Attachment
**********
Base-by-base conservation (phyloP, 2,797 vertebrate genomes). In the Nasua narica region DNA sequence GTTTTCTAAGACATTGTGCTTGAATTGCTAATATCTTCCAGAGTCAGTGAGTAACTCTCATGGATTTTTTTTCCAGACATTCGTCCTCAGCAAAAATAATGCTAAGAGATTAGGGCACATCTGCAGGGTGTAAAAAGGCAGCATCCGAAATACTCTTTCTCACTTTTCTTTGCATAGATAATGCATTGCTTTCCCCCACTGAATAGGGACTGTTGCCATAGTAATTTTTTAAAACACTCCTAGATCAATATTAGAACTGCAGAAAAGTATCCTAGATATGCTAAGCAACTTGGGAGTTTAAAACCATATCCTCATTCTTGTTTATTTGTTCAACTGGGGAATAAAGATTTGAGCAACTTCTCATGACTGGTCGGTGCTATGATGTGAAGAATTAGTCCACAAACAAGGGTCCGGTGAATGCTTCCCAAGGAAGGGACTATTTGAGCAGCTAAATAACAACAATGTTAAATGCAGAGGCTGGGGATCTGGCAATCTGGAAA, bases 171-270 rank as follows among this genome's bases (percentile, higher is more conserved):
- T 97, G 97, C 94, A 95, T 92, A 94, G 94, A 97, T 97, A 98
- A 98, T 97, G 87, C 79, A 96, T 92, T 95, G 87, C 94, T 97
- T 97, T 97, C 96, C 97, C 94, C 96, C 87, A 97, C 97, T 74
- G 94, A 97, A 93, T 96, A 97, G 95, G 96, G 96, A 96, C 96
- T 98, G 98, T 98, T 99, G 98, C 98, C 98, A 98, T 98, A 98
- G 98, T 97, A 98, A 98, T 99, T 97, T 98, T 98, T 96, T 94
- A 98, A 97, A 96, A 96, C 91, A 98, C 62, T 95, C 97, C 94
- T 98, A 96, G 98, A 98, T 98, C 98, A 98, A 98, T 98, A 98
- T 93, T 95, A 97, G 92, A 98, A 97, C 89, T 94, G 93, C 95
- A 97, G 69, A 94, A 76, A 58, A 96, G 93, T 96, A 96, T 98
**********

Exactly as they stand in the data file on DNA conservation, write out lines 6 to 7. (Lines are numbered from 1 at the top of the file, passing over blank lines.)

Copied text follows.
- T 98, G 98, T 98, T 99, G 98, C 98, C 98, A 98, T 98, A 98
- G 98, T 97, A 98, A 98, T 99, T 97, T 98, T 98, T 96, T 94